(vi) the Cinematograph Act, 1952
l Sections 4, 5B, and 7 empower the Board of Film Certification to prohibit and regulate the screening of a film.
(vii) the Code of Criminal Procedure, 1973
l Section 95 empowers the State Government, to forfeit publications that are punishable under sections 124A, 153A, 153B, 292, 293 or 295A IPC.
l Section 107 empowers the Executive Magistrate to prevent a person from committing a breach of the peace or disturbing the public tranquility or to do any wrongful act that may probably cause breach of the peace or disturb the public and tranquility.
l Section 144 empowers the District Magistrate, a Sub-divisional Magistrate or any other Executive Magistrate specially empowered by the State Government on this behalf to issue an order in urgent cases of nuisance or apprehended danger. The above offences are cognizable and thus have serious repercussions on the liberties of citizens and empower a police officer to arrest without orders from a magistrate and a warrant as in section 155 CrPC.
The commission suggested amendment to the Indian Penal Code, 1860 and the Code of Criminal Procedure, 1973 by adding new provisions on 'Prohibiting incitement to hatred' following section 153B IPC and 'Causing fear, alarm, or provocation of violence in certain cases' following section 505 IPC, and accordingly amending the First Schedule of the CrPC.
The commission in its report said that hate speech has always been a live debate in India and the issue has been raised time and again before the legislature, the court as well as the public. In Pravasi Bhalai Sangathan v. Union of India11, the Supreme Court dealt with a case where the petitioners prayed that the State should take peremptory action against makers of hate speech, the Commission said, and added, the Court did not go beyond the purview of existing laws to penalise hate speech as that would amount to ‘judicial overreach.
“The Court observed that the implementation of existing laws would solve the problem of hate speech to a great extent. The matter was referred to the Law Commission to examine if it ‘deems proper to define hate speech and make recommendations to the Parliament to strengthen the Election Commission to curb the menace of “hate speeches” irrespective of, whenever made,’ the commission said.
Justice Joseph suggested that the government should come forward to put in place an institution to check hate speech. The court also asked the Government to clarify whether it proposes to act on recommendations of the Law Commission of India regarding amendments to deal with hate crimes.
The Centre told the court that only 14 states have given their response to the Law commission’s recommendation. The Sc directed the remaining states to immediately file their replies and asked Senior Advocate Sanjay Hegde to collate the responses of the States.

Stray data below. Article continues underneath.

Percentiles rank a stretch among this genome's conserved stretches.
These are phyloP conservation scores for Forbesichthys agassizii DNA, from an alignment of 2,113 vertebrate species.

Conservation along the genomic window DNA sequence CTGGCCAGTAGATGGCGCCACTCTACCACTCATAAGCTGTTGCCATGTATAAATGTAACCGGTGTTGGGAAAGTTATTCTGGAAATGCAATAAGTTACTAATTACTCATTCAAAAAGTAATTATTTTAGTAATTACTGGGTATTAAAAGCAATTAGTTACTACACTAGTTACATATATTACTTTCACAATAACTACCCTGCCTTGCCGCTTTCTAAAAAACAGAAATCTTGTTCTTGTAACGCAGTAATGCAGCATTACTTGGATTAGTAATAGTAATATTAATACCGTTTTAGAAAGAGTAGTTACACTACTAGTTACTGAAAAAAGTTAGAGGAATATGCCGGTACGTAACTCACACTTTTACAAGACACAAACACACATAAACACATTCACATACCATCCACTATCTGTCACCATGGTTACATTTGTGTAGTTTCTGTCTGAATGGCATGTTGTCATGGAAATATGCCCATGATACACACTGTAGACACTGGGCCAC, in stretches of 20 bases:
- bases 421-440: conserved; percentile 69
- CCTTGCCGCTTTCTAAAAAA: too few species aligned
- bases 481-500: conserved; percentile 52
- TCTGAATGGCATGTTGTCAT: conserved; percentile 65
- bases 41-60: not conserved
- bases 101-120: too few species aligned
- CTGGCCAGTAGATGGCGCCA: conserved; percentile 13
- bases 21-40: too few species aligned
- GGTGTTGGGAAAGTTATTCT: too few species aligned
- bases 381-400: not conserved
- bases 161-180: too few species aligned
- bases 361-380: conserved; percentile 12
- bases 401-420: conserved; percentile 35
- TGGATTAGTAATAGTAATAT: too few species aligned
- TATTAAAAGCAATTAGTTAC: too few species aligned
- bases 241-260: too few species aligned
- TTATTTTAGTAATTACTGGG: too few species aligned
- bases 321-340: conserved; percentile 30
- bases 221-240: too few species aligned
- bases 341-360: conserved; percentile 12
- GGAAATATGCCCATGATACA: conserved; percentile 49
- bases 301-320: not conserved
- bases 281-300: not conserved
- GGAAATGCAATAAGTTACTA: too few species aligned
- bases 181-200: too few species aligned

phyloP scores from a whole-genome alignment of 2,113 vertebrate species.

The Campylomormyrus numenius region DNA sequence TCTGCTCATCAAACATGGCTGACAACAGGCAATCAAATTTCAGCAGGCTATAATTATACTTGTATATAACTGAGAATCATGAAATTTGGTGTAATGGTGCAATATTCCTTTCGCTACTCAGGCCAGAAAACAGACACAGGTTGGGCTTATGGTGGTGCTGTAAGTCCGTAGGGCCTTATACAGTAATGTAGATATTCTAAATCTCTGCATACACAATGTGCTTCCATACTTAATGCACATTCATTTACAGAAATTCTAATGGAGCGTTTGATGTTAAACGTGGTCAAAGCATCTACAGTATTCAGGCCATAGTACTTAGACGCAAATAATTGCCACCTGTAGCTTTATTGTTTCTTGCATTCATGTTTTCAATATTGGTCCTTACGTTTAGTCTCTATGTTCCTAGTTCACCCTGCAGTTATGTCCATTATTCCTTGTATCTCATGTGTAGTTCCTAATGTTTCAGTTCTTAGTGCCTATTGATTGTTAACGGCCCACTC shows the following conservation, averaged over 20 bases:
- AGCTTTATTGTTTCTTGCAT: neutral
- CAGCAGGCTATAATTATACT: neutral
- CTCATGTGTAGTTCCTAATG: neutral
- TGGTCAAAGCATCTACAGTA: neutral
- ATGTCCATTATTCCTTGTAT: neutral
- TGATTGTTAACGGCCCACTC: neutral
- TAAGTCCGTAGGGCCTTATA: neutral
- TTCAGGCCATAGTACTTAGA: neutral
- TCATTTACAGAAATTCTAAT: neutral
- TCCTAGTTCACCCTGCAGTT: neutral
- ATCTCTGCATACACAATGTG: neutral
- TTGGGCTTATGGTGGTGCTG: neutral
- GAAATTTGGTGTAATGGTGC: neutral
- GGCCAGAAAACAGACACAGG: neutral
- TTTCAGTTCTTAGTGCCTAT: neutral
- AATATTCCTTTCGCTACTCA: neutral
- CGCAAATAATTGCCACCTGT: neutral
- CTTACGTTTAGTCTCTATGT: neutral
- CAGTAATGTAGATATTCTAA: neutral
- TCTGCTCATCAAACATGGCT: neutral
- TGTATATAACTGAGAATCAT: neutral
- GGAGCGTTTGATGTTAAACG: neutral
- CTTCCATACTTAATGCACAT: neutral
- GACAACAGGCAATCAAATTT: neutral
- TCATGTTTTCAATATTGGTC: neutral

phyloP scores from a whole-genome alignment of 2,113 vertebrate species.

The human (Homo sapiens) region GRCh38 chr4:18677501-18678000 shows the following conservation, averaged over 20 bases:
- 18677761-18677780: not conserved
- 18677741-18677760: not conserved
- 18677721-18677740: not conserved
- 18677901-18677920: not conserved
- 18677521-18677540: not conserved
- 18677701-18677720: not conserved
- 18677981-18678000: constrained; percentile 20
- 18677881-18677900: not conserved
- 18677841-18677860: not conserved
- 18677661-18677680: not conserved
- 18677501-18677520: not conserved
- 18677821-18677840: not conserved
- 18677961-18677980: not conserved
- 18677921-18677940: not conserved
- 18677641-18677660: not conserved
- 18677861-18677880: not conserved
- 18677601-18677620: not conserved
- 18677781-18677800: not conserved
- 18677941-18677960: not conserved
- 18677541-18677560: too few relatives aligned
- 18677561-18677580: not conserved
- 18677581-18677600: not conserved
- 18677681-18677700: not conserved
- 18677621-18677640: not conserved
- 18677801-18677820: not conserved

Commenting on the role of the anchors in propagating hate speech, Justice Joseph said - "The role of the anchor is very important. Hate speech either takes place on mainstream television or it takes place in social media. Social Media is largely unregulated….As far as mainstream television channel is concerned, we still hold sway, there the role of the anchor is very critical because the moment you see somebody going into hate speech, it's the duty of the anchor to immediately see that he doesn't allow that person to say anything further. Unfortunately, many times somebody wants to say something he is muted, a person is not given proper time, he is not even treated courteously".
Justice Joseph went on to add: Freedom of expression of the press, we don't have it separately unlike the US….there should be free debate no doubt about it but, you should also know where to draw the line because there is a huge influence, particularly with the visual media….they produce a very serious effect on your brain. Freedom is for the listener. The freedom of speech is actually for the benefit of the listener. How would the listener ever make up his mind after listening to a debate where it is just a babble of voice, you cannot even make out what is happening.”
When Senior Advocate Sanjay Hegde stated that, "the industry is unregulated and there are no sanctions" one of the petitioners Ashwini Upadhyay countered, "Until hate speech is defined this will go on."
Asserting that hate speech poisons the very fabric, and can't be permitted, Justice Joseph said, "Political parties will come and go but the nation will endure the institution including press it is the important part, without an independent press no country can go forward, it is important that we have true freedom, there", Justice Joseph said.
" Stressing the need for a regulatory mechanism, Justice Joseph continued: "The problem is we don't have a regulatory mechanism for TV. I believe that all channels were fined heavily in England. We don't have that system here. Law means sanction, sanctions must be effected…the problem is that they are not being dealt with firmly. If sanctions are effected this will go… Any anchor will have his views, any anchor will not diverge from the view the channel is taking, they will all be intertwined, you can't divulge from it, but what is wrong is when you have people of different views you are calling them and you are not allowing them to express those views….in doing that you are bringing hate and your TRP is going up and you are driven by that and nobody is going to look into it and take care of it then it is very sad".
(The writer is Executive Editor, The Pioneer)